Truth, Inspiration, Hope.

New York State Implements a ‘Gas Tax Holiday’ Amid Record High Prices

Published: June 1, 2022
Gas prices are displayed at a Brooklyn gas station on March 08, 2022 in New York City. Gas prices are at record highs around the country as the Russian invasion of Ukraine causes global oil markets to surge. American President Joe Biden announced a ban on Russian oil imports into America. (Image: Spencer Platt/Getty Images)

As of June 1, New Yorkers will see some relief at the gas pumps after the state implemented a “gas tax holiday” amid record high gas prices.

The move was originally proposed earlier this year, when inflation soared to levels not seen in decades driven in part by Russia’s invasion of Ukraine, skyrocketing oil prices, Biden’s energy policies, and fallout from COVID-19 measures implemented by various governments.

As of May 31, the average price per gallon in New York state was $4.93, a 60 percent increase compared to the same time last year when it was just $3.08, according to AAA.. 

The national average sits at $4.67 per gallon.

The state’s gas tax adds 48 cents to each gallon pumped by New Yorkers. The “holiday”, which expires on Dec. 31 this year, was passed in the state’s budget  in April. It removes the state’s motor fuel and sales tax, cutting approximately 16 cents a gallon.

Numerous counties had already taken action and implemented caps on their local sales tax on gasoline including Dutchess, Monroe, Onondaga and Oswego counties.

Municipalities typically collect a flat-rate sales tax on each gallon, rates that range between eight and 12 cents per gallon, depending on the county.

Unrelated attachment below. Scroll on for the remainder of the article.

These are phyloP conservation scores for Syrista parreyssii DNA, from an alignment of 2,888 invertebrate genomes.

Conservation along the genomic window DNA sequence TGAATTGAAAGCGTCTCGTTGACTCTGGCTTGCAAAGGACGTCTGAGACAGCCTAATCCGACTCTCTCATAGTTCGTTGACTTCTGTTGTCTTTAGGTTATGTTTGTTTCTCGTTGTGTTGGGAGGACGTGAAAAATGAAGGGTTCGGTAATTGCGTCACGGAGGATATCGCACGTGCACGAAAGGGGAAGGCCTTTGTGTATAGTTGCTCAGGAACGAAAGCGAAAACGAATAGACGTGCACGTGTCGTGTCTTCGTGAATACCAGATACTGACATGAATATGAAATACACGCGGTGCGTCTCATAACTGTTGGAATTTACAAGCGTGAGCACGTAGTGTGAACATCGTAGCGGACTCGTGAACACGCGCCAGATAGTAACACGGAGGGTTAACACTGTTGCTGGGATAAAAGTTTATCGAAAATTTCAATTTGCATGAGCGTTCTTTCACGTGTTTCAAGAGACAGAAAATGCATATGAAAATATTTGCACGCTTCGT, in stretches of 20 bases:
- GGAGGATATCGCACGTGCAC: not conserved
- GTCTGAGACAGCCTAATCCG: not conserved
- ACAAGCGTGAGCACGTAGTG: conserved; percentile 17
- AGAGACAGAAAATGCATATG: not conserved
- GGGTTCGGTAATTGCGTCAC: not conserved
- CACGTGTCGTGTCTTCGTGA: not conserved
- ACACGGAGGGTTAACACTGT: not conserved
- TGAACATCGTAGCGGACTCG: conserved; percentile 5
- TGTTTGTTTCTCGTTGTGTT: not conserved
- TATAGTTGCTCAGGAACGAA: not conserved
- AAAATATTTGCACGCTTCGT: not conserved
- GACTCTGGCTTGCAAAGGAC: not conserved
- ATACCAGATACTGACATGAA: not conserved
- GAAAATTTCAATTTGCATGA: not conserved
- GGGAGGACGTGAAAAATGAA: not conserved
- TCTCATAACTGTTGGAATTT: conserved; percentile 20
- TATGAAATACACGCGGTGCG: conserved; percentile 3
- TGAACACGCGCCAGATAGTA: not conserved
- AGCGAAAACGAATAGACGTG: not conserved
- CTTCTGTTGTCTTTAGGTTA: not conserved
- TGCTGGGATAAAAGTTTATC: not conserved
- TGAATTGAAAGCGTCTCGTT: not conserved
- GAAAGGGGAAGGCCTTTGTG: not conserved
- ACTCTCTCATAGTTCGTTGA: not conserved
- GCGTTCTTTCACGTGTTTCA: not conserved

These municipal caps are set to expire in November and December this year. 

New Yorker’s need to know that it may take several days for price adjustments to emerge as retailers wait for their next deliveries.

Over the seven months that the holiday will be in effect the state expects to lose around $585 million in revenue, which will hit the state’s general fund. 

Just over 80 percent of that revenue would be typically earmarked for repairs of roads, highways and bridges while the remainder would go to mass transit subsidies. 

On Tuesday, Sen. John Mannion, D-Geddes, tweeted that the suspension will save New Yorker’s an estimated $600 million. 

“Rising gas prices hurt families and our economy and we are doing everything possible at the state level to lower costs,” he said last week during a media appearance with Assemblymember Pamela Hunter, D-Syracuse.

‘Dangerous precedent’

The move has drawn the ire of local climate groups, who argue the suspension only encourages driving and increases greenhouse gas emissions.

“This sets a dangerous precedent and opens the door to setting triggers for suspending this important revenue if gas prices go too high or raiding the revenue for other uses,” Lisa Daglian, executive director of the Permanent Citizens Advisory Committee, said in April.

In response to this, assemblymember Angelo Santabarbara (D-Rotterdam) argued that many communities, particularly those in upstate New York, are built for a driving populace and lack adequate mass transit systems which makes cutting down driving nearly impossible for many. 

“To say we want to discourage people to drive means that people aren’t going to work, people aren’t going shopping, people aren’t going to visit their families,” he said the same month as Daglian’s comments.

Later in May, Santabarbara sent a letter to New York’s congressional delegation, imploring them to suspend the federal gas tax, saying that “families deserve all the relief we can provide.” He added that “while we have done our part here in New York, suspending the federal gas tax can have a greater impact and help working class families save more of their hard-earned money during this crisis.”